Introduction: Historically, pyeloplasties have been performed after symptoms and radiographic confirmation of an ureteropelvic junction obstruction (UPJO). However, with prenatal ultrasonography, the approach to patients has fundamentally changed. Increasingly, patients are diagnosed and treated before the advent of morbidity, based on imaging findings alone. However, optimum screening strategies and thresholds for intervention vary significantly, are controversial, and are not founded on outcome-based evidence. We examined all pyeloplasties performed at our institution and reviewed their indication for surgery. We hypothesized that, despite ubiquitous screening for UPJO, most pyeloplasties had been performed secondary to symptoms and did not benefit from antenatal screening.
Methods: A retrospective chart review was performed of all pyeloplasties performed at the Stollery Children’s Hospital, Edmonton, Alberta, over the past 8 years. Patients were categorized according to indication for surgery: symptomatic or asymptomatic.
Results: Most (60%) of our pyeloplasties were performed for symptomatic indications. Furthermore, 12% of these patients had antenatally detected hydronephrosis that was thought to have resolved spontaneously during follow-up. Of our symptomatic patients, 37% were undergoing surveillance with the expectation for spontaneous resolution. Of the 29 patients who underwent pyeloplasty, 8 suffered a preoperative loss of function on renal scans; however, only 50% returned to within 90% of their original function.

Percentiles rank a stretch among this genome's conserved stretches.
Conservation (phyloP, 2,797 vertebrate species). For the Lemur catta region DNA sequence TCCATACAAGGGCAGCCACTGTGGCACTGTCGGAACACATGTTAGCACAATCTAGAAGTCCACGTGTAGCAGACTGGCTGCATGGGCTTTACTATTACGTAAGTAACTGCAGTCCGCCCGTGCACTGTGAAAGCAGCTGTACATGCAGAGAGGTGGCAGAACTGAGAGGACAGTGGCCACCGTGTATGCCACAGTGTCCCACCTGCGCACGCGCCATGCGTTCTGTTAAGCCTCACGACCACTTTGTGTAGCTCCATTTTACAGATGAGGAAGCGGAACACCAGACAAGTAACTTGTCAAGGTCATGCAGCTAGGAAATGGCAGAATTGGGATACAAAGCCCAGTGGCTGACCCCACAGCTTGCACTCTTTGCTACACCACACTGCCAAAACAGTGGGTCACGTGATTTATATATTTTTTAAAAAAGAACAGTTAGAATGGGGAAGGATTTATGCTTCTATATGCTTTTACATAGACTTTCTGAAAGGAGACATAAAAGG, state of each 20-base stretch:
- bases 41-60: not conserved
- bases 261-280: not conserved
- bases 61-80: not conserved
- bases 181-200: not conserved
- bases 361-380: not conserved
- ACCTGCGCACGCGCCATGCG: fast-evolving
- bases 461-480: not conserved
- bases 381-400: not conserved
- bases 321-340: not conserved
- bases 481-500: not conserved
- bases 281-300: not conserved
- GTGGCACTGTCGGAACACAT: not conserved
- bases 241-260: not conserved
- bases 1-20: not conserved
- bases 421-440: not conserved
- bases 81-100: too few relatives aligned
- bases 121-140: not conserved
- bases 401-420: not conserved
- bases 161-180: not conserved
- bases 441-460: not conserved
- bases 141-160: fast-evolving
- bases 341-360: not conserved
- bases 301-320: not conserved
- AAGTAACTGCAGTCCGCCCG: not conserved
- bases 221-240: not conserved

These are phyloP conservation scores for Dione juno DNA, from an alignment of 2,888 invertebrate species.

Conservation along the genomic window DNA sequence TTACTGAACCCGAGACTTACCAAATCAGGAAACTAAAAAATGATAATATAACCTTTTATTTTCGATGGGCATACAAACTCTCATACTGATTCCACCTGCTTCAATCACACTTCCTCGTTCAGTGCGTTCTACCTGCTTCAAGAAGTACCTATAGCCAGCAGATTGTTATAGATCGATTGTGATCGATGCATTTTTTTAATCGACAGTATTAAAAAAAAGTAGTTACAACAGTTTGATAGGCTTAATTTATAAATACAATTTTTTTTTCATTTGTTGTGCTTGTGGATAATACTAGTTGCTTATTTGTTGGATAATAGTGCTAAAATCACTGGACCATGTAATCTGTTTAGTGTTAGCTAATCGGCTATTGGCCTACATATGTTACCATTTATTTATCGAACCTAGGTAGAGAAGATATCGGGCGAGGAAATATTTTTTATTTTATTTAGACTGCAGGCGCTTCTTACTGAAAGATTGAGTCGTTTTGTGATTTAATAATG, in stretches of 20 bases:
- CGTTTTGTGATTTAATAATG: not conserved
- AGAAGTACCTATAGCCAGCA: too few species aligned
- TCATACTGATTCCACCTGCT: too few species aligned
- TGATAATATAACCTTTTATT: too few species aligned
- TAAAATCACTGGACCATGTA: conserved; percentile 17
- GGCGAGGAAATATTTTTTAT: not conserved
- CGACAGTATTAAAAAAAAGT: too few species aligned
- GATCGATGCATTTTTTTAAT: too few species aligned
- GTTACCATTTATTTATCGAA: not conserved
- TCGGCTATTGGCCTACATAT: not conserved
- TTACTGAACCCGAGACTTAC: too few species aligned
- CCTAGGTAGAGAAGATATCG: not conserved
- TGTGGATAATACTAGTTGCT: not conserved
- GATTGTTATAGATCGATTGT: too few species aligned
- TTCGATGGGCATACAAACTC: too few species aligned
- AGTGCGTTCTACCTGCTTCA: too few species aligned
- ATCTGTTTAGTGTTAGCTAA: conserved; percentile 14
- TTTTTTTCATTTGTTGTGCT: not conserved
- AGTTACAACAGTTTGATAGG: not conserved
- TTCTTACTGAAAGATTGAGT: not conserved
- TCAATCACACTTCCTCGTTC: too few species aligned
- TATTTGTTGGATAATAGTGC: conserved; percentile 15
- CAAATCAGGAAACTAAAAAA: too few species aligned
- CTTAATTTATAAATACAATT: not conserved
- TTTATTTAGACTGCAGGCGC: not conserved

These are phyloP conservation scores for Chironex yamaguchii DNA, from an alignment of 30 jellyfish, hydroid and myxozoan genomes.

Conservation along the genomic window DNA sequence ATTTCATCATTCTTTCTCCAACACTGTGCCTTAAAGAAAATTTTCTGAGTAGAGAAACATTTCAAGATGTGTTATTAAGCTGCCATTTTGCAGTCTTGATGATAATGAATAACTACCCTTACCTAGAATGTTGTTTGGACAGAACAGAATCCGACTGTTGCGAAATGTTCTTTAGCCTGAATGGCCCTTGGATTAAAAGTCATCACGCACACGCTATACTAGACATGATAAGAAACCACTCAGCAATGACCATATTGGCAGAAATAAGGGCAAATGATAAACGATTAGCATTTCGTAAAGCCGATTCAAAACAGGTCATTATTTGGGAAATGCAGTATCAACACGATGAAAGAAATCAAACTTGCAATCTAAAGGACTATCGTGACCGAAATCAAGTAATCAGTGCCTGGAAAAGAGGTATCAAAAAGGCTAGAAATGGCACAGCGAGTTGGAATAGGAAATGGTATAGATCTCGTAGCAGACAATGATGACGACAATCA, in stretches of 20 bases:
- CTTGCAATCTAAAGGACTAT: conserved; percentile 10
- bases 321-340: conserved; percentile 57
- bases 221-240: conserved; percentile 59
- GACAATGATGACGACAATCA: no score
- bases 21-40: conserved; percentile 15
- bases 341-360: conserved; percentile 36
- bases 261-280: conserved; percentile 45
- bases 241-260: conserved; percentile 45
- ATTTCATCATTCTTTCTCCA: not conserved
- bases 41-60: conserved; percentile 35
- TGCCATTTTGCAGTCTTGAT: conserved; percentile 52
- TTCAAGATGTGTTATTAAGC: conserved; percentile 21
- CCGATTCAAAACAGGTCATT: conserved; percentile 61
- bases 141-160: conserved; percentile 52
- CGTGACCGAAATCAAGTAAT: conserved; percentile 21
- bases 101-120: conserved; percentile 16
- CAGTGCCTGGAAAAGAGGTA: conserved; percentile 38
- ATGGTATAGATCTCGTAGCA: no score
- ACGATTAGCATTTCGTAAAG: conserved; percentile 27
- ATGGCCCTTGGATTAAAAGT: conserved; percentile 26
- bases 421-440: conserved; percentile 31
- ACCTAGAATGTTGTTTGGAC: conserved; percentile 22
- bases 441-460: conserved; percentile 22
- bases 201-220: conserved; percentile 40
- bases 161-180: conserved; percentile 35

Conclusion: Despite active surveillance of antenatally detected hydronephrosis, most pyeloplasties at our institution were performed for de-novo symptoms. We believe that this simple observation reinforces that our current surveillance strategies are unable to predict and eliminate all morbidity from UPJO.
- Antenatal hydronephrosis
- Ureteropelvic junction obstruction
ASJC Scopus subject areas